CHEROKEE, N.C. — Great Smoky Mountains Association education branch chief Susan Sachs said when it comes to the history of the Smokies, there are a lot of missing pieces.
"We have not been doing a great job of telling the stories of all people who lived in the park before its creation," she said. "We need the communities to help us fill in the blanks as much as we can."
But she's referring specifically to the history of African Americans, which she said isn't well documented by the park.
"In census records, it will say a black man, aged 34, black women, aged 32, but no names," she said.
But hopefully, that will change soon with help from the National Park Service and a Ph.D. student from Rutgers.
"We have a very concerted effort to include all stories," she said.
However, this new effort calls on the public's help.
"We're hoping maybe they have stories within their families to fill in the blanks," Sach said.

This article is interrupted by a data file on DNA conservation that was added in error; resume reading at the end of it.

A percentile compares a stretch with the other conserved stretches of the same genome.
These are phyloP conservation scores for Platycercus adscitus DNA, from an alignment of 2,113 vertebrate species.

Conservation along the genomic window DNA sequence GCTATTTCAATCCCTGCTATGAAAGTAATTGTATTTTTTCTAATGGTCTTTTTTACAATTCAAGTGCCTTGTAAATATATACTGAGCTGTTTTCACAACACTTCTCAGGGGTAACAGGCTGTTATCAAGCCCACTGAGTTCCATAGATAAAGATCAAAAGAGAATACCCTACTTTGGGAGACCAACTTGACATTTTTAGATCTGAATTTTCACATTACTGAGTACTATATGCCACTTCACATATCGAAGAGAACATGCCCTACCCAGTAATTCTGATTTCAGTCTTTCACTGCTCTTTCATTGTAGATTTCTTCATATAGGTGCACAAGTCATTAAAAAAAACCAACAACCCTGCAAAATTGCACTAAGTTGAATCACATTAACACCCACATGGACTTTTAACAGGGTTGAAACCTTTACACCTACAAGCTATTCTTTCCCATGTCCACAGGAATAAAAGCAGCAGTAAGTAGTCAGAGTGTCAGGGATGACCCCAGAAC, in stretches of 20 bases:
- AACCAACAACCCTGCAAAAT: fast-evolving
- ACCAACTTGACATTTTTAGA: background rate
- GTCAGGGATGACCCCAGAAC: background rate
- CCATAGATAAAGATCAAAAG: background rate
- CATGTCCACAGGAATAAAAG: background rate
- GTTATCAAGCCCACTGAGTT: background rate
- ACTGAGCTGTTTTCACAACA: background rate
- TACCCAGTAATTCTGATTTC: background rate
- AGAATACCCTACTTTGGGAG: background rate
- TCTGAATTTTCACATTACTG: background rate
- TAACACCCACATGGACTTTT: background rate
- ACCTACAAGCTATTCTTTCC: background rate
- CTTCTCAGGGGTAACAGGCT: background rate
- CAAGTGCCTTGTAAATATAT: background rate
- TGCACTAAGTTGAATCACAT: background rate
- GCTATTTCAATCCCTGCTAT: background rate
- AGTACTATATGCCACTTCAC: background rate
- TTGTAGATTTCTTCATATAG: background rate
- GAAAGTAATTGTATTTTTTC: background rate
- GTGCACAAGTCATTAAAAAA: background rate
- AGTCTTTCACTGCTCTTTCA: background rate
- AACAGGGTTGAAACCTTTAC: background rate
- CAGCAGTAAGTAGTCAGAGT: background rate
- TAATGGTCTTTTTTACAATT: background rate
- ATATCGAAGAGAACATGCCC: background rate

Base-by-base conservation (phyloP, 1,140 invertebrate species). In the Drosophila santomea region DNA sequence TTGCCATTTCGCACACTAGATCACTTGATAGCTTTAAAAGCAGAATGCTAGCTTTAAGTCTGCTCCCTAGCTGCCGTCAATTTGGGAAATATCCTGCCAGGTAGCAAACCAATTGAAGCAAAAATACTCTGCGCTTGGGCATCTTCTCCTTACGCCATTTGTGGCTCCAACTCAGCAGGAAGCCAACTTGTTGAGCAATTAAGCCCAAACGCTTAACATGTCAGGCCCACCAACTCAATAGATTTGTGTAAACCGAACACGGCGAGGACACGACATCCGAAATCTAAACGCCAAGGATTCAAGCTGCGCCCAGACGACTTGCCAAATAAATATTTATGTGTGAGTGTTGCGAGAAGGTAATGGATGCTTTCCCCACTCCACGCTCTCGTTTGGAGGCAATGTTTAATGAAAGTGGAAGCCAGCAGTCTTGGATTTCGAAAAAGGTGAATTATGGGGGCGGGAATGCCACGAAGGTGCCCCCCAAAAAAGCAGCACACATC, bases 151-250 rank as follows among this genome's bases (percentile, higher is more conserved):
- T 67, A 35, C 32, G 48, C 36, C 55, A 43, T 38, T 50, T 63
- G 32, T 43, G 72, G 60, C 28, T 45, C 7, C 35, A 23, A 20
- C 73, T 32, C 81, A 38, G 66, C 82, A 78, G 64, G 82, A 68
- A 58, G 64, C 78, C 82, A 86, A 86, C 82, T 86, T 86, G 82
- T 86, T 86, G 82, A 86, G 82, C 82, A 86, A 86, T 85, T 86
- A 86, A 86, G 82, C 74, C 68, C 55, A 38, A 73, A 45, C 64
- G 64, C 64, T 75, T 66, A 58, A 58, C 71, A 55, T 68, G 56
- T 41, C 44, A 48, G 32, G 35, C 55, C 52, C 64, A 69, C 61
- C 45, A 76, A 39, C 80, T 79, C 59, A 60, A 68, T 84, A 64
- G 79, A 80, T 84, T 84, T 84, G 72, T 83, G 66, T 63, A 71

The association wants people to look through their own history to see if maybe their family lived in the park at some point.
"We're just trying to include all people who touched this place throughout history," she said.
To make that easier, she and another ranger are hosting research events in Maryville and over in Waynesville, North Carolina.
"This is something we should have been doing a long time ago," she said.
The project is going on its second year in existence. While Sach believes it has a long way to go, uncovering and sharing the stories of all people who lived in the Great Smoky Mountains is something she said is a lifelong mission.
"It's really important that every American sees themselves in the Great Smoky Mountain National Park," she said. "That the stories of the people that were here are the stories of everybody."
If you'd like to share your family's stories with the Great Smoky Mountains Association, you can find that information here.